Inouye, S., Takizawa, T., & Yamaguchi, H. (2001). Antibacterial activity of essential oils and their major constituents against respiratory tract pathogens by gaseous contact. Journal of antimicrobial chemotherapy, 47(5), 565-573.

Tantaoui-Elaraki, A., & Beraoud, L. (1993). Inhibition of growth and aflatoxin production in Aspergillus parasiticus by essential oils of selected plant materials. Journal of environmental pathology, toxicology and oncology: official organ of the International Society for Environmental Toxicology and Cancer, 13(1), 67-72.

Usai, F., & Di Sotto, A. (2023). trans-Cinnamaldehyde as a Novel Candidate to Overcome Bacterial Resistance: An Overview of In Vitro Studies. Antibiotics (Basel, Switzerland), 12(2), 254.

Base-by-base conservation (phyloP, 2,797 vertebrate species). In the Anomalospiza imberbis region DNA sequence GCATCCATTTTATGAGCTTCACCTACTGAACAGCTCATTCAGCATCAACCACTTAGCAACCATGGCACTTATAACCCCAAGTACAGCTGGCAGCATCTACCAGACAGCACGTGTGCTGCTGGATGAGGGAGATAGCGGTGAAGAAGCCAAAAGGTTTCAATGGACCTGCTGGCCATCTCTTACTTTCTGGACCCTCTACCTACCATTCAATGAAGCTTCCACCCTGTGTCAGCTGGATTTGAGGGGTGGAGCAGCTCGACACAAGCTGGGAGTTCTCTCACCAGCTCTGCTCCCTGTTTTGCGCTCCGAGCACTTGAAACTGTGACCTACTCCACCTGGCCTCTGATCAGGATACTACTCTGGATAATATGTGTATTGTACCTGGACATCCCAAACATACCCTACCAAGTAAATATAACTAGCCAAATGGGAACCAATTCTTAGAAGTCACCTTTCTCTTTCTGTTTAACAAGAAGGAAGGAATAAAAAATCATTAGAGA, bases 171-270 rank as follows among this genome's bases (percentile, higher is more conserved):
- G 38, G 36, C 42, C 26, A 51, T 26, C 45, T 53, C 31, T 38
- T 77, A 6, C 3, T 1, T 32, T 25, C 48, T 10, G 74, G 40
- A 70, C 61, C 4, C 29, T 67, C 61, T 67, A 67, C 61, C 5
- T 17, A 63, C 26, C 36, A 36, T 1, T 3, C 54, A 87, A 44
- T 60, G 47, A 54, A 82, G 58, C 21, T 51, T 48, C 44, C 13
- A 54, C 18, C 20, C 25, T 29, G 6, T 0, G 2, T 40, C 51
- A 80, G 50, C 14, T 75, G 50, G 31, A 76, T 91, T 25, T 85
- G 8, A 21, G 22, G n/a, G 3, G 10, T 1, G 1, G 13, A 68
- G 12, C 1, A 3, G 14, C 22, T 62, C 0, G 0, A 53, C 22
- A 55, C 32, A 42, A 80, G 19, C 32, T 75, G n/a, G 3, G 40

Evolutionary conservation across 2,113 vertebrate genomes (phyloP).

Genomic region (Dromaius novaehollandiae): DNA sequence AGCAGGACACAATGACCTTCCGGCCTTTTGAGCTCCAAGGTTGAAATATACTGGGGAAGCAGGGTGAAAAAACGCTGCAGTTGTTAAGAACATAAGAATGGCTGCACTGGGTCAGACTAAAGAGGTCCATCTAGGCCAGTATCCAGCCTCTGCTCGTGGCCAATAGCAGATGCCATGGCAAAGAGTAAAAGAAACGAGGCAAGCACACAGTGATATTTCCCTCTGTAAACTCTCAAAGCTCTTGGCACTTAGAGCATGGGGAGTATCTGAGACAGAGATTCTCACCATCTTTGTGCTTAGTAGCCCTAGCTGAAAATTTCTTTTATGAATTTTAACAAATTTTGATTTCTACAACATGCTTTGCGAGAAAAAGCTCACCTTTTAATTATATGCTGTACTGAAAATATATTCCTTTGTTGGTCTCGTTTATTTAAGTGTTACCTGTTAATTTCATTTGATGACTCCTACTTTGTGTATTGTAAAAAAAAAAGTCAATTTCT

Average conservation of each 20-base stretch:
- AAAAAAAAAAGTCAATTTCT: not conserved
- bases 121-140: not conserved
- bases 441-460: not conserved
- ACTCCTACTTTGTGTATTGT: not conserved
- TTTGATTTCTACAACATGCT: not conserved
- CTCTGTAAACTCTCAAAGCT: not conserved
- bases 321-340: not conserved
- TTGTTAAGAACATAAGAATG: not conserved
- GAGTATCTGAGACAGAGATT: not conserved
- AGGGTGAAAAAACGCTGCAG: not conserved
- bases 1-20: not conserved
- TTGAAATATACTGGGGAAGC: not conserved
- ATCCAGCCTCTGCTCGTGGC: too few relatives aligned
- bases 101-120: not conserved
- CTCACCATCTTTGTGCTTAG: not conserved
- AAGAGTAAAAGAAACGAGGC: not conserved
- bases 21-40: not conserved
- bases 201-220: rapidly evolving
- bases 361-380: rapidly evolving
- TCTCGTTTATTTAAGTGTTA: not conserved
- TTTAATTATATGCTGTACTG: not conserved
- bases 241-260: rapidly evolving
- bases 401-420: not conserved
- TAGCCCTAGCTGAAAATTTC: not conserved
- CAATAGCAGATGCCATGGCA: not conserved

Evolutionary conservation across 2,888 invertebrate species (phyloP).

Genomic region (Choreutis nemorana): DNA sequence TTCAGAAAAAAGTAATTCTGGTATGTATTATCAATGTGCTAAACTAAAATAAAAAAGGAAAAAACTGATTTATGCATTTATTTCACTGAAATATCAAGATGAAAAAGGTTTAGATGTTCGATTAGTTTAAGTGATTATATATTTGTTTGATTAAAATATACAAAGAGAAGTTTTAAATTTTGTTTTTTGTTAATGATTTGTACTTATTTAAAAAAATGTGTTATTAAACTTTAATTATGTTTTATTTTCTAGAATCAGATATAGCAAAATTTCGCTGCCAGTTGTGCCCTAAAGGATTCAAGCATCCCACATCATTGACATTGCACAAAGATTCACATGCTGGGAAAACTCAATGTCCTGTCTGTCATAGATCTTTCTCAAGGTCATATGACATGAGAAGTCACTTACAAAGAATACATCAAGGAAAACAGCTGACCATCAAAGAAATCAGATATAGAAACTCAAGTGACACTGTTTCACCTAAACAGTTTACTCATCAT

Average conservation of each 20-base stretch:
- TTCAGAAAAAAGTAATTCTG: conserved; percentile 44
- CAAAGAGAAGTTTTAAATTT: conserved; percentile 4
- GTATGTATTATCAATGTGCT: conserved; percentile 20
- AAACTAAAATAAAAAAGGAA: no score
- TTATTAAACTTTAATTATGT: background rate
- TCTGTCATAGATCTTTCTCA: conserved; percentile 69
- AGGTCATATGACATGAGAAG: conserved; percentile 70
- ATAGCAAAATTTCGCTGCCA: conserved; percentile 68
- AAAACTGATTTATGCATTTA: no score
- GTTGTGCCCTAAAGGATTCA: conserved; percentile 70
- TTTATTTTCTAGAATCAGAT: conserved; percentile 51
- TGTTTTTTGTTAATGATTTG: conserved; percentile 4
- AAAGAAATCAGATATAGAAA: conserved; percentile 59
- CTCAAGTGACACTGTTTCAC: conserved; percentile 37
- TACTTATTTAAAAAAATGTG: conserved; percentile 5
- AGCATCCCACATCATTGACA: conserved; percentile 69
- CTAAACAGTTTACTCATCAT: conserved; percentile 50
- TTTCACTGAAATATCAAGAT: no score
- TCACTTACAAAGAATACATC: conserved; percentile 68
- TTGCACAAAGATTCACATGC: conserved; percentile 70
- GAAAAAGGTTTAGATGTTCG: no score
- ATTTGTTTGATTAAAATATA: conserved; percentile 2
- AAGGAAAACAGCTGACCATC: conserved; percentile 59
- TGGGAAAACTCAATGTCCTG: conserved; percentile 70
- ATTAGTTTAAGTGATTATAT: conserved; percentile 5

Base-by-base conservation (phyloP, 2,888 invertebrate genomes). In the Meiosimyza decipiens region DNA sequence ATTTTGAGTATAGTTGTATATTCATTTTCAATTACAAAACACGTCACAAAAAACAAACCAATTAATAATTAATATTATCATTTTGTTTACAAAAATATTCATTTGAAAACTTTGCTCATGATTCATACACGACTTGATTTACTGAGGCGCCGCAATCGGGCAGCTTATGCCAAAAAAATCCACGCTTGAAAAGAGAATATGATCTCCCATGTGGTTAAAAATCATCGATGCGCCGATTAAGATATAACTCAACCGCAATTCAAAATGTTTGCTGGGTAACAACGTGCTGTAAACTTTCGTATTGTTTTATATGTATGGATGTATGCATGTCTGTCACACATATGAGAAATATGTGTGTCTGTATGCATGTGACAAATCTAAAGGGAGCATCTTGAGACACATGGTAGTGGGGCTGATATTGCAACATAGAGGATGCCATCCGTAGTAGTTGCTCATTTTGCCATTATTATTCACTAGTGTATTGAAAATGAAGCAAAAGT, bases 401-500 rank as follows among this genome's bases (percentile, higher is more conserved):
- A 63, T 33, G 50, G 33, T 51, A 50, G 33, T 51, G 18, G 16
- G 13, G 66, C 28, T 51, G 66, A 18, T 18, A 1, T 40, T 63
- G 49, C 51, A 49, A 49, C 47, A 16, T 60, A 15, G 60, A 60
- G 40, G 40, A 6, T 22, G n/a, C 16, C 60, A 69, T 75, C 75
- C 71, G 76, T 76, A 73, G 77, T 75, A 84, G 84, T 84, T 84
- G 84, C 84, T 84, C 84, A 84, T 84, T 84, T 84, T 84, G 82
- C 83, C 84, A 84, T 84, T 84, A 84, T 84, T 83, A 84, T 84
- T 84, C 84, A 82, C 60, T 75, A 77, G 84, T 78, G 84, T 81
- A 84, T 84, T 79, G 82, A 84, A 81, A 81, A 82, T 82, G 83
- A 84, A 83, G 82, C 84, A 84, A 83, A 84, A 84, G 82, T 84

Vasconcelos, N. G., Croda, J., & Simionatto, S. (2018). Antibacterial mechanisms of cinnamon and its constituents: A review. Microbial pathogenesis, 120, 198–203.

Vimalanathan, S., & Hudson, J. (2014). Anti-influenza virus activity of essential oils and vapors. American Journal of Essential Oils and Natural Products, 2(1), 47-53.

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About the author

Karen Williams - Aromahead Institute

Karen Williams

R.N. Certified Aromatherapist, Educator

I love to create amazing blends that inspire and promote a healthier lifestyle. I got my start many years ago as a registered nurse working in the hospital system. I wanted to help people more holistically. Then, I discovered essential oils, and my approach to life changed forever. Now, I’ve made it my mission to share what I’ve learned about aromatherapy with my friends, family, and the world. Because - life is so much better with health, happiness, and community.